Before my own hens night, I was approached by a fellow Christian who openly told me of the plans she had for me on my hens night and none of them were pleasant.  Excuse me, but the bridesmaids are responsible for organising the hens night unless there is a good reason why they cannot do so (like if they live interstate or overseas).  I did not want people hijacking the bridesmaids' plans without their knowledge.  I fully trusted my bridesmaids that they would not do anything unsavoury to me on my hens night, and now here was this person wanting to dress me up in a devil costume and goodness knows what else.  I stopped them right there in their tracks.  Later on, I had to stop the same person wanting to do the same thing to another bride because I knew that bride, being a committed Christian, would not appreciate it.  She ended up using an angel costume instead.

I know that Satan does not necessarily look like how he is depicted in popular cartoons.  If you've ever watched South Park, you'll know that he is portrayed as a funny guy sitting down there in the flames of hell on his throne with Hitler or Stalin next to him.  How on earth Christians can talk about resisting Satan one minute and then wanting to dress up as him the next like it's a big joke is disgusting.  So what if he doesn't actually have red horns.  It's what you are portraying yourself as that matters.

I've seen pictures on Facebook which other Christian girls have put up of hens nights, and you've got to wonder how they can brazenly think there is nothing wrong with drunkenness and playing penis games....even playing 'Pin the Penis on *insert groom's name here*'.  If someone had wanted to play 'Pin the Penis on Duncan', I would have slapped them.  How can they talk about the importance of purity and keeping sex for marriage, and then play a game which degrades a guy behind his back, I will never understand.  It's also hypocritical; if they heard that guys were playing a similar game based on the bride at a bucks night, they would get on their moral high horse.

Living for Jesus involves living for Jesus at all times and that includes hens and bucks nights.  There are plenty of fun things to do that respect the bride and groom.  Such occasions are not for a holiday from holiness.

Thursday, July 22, 2010

Fun Times and the Return of the Chocolate Fountain

We had an excellent weekend in late June when our friends Amanda from Amanda's Musings, Michael and their two girls came to stay.

Lambs are always a hit.

Meeting Omar, Hayley's (Dunc's boss's wife) horse.

Sitting in the tractor.

Leftover cake mix.  Mmmm.

Picnicking and bushwalking at Wubin Rocks.

Amanda getting some inspiration from nature for her artwork.

Me and the man.

The 'Shrek cake' I made for Michael's birthday.

Amanda taking more photos.  Next time I shall confiscate her camera muahaha.

Meeting Omar again in his new paddock.

Michael bonding with Omar.

Sunday night decadence.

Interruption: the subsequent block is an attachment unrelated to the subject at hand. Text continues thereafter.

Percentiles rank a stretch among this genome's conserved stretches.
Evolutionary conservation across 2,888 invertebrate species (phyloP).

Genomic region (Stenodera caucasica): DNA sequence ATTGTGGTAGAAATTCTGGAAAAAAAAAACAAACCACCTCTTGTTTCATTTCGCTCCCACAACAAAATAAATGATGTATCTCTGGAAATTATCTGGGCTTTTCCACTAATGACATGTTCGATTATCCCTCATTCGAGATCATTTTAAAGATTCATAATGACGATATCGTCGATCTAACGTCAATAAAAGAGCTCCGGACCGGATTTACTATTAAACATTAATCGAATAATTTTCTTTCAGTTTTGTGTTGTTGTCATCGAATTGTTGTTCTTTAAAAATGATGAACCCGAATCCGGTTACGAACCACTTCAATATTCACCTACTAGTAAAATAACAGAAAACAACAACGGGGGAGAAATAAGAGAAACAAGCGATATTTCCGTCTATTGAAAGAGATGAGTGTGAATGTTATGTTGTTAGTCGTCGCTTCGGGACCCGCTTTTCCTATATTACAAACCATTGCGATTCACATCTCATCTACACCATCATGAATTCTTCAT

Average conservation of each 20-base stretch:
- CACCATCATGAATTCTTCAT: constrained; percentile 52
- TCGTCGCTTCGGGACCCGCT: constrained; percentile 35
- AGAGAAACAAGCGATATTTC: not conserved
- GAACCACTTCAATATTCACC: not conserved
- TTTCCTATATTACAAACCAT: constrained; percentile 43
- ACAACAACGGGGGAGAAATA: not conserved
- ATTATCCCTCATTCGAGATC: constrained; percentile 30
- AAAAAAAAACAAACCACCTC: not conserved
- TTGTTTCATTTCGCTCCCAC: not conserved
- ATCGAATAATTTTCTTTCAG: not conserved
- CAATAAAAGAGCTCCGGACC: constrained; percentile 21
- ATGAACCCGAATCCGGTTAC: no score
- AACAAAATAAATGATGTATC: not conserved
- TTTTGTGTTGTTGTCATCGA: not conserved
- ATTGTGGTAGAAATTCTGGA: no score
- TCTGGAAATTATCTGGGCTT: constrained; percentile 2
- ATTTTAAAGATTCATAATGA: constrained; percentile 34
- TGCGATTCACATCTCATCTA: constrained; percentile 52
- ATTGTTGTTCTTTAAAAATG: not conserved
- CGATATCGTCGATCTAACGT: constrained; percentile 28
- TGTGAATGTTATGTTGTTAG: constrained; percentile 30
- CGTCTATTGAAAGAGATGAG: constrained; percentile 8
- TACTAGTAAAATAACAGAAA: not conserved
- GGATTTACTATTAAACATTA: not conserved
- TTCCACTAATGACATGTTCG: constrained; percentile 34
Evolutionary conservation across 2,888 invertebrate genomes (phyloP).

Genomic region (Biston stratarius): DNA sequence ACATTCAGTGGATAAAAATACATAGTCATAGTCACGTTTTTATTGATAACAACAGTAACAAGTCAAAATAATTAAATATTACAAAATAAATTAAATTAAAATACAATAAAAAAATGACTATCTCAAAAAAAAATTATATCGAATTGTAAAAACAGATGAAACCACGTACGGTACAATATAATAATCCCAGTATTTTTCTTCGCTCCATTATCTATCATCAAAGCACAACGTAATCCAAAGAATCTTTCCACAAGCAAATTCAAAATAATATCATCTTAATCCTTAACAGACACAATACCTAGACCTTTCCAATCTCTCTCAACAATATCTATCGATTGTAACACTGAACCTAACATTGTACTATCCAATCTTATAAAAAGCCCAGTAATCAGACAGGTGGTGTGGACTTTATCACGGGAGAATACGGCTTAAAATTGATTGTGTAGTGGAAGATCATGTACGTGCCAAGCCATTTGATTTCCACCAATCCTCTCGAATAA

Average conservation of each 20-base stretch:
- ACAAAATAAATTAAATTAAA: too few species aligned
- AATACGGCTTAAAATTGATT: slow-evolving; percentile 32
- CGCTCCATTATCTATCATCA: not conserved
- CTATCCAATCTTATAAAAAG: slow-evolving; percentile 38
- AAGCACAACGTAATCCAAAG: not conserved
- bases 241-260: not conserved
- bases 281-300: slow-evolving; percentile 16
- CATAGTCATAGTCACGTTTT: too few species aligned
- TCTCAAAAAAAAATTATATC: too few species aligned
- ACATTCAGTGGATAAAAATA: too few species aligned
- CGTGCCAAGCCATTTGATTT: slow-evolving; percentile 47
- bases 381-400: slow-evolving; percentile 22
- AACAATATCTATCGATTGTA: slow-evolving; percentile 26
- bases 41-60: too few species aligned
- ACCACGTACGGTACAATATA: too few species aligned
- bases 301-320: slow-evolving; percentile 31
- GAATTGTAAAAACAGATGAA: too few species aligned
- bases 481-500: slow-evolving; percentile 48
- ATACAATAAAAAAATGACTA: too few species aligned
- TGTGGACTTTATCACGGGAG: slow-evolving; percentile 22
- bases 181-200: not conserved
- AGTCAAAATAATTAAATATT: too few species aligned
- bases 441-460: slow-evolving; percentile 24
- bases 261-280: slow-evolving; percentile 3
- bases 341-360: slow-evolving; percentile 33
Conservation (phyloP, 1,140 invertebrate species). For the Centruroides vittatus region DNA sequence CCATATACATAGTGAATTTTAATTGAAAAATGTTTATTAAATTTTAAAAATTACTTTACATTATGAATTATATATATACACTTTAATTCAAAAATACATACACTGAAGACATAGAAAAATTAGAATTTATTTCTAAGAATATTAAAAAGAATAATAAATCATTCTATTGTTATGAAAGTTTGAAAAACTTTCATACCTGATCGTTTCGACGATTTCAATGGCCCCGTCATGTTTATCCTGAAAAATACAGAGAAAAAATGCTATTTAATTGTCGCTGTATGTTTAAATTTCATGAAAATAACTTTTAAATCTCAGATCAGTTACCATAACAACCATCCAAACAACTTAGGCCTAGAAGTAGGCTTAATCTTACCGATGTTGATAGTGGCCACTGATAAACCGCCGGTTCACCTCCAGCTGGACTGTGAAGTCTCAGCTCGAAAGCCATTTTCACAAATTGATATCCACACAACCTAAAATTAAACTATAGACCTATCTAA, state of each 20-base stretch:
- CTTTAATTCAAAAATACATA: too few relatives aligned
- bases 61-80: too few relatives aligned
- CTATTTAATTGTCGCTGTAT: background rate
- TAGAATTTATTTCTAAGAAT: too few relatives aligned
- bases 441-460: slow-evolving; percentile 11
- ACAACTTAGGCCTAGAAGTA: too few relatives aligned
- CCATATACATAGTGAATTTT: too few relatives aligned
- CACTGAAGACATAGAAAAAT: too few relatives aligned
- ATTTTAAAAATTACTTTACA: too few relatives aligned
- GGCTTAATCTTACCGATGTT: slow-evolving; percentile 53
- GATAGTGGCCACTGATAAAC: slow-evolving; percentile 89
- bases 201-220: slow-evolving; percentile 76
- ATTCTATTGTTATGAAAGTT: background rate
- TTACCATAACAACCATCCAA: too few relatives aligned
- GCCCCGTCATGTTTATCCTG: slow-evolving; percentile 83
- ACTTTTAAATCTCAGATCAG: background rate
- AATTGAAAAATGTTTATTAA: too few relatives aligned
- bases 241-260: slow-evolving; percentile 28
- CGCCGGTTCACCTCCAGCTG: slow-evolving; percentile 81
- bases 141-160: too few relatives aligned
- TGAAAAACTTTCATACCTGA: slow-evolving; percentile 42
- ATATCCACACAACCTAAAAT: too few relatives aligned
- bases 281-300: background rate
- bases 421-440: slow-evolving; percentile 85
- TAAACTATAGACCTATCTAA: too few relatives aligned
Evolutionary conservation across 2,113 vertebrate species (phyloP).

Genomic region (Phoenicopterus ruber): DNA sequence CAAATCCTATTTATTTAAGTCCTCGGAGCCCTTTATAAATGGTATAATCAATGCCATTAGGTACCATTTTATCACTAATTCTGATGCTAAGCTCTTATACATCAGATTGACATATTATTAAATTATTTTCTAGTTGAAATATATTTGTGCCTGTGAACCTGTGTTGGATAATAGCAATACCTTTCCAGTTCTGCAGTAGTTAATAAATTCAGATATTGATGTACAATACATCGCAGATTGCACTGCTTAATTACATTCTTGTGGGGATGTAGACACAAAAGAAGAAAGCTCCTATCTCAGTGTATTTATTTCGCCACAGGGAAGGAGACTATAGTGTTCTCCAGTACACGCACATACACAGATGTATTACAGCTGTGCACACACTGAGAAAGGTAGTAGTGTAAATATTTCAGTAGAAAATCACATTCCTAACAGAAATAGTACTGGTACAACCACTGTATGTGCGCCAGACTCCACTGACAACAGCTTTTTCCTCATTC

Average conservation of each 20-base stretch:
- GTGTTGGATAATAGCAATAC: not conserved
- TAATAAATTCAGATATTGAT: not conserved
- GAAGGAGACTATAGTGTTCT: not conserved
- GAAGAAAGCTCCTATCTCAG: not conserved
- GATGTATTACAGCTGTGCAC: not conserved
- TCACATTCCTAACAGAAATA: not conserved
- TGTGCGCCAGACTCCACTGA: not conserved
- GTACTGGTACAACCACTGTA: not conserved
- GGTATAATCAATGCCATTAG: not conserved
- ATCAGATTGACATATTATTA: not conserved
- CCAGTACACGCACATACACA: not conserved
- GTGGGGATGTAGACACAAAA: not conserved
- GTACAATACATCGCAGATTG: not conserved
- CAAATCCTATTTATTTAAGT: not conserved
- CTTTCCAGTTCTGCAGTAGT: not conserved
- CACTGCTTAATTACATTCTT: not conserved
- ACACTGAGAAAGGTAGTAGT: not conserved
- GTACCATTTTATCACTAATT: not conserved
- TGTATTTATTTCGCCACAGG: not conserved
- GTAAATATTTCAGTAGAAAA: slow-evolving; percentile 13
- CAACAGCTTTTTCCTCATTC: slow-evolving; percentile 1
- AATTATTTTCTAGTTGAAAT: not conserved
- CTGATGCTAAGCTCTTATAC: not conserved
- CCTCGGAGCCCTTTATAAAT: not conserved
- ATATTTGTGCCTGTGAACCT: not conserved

It's becoming a tradition to get this baby out when we have visitors staying.

Thank you Amanda, Michael and girls for coming up to see us!

Wednesday, July 21, 2010

Sucked In, Spammers!

In my post, Blog Cleaning, a couple of months back, I mentioned that I'd been having some trouble with spam comments.  I know from reading other Blogspot blogs that I haven't been the only one.

So I have made the decision to turn comment moderation ON.  Those of you who have commented recently would have already noticed this.  I hope to publish the comments of valued readers as quickly as possible.

Unfortunately it's due to complete tools with nothing better to do than graffiti my blog with links to dodgy sites, and I agree with Mark from Markedly when he says it gives him great pleasure knowing that no-one will ever see their stupid comments.

So spammers....suffer in ya jocks!  Take your rubbish elsewhere.  No-one will ever see it here. Hahaha!

Tuesday, July 20, 2010

Ooh Aah Mark LeCras

Move aside Glenn McGrath.

Yep, I'm still smiling after Eagles' small forward, Mark LeCras, kicked 12 goals, and the Eagles finally got their fourth victory of the season.

I'm allowed to smile after a season with little to smile about :).

It makes me realise how much times have changed.  In the Eagles' glory years, LOSING four games in a SEASON would have been terrible.  Now getting their fourth win out of 16 games is a reason to have a big grin on my face.

My how the tables have turned.  Losing has become the norm and winning is a rare gift.  Now I appreciate the wins like they were gold nuggets rather than expected.

LeCras is an incredibly intelligent and gifted player.  If we only had 10 of him.....

Picture is from

Friday, July 16, 2010

Friday Focus - Is The Cross Enough For You and Me?

A little while ago I read a very thought-provoking article titled A Journey To Parenthood in which the author describes her struggles with infertility, and in which she asks the question all Christians need to ask themselves.  Do we really consider the cross enough?

From my own experience, it's easy to be thankful for Jesus' death and resurrection when things are peachy.  But when suffering and unfulfilled hopes wear me down, I begin to doubt God's goodness.  I forget the enormous sacrifice He made.  I start to doubt His character and accuse Him of unfaithfulness, when I am the one whose heart is forever wandering.

That article was a jolt back to reality.  I need to preach the gospel to myself every day to remind myself that God owes me nothing and has already given me everything.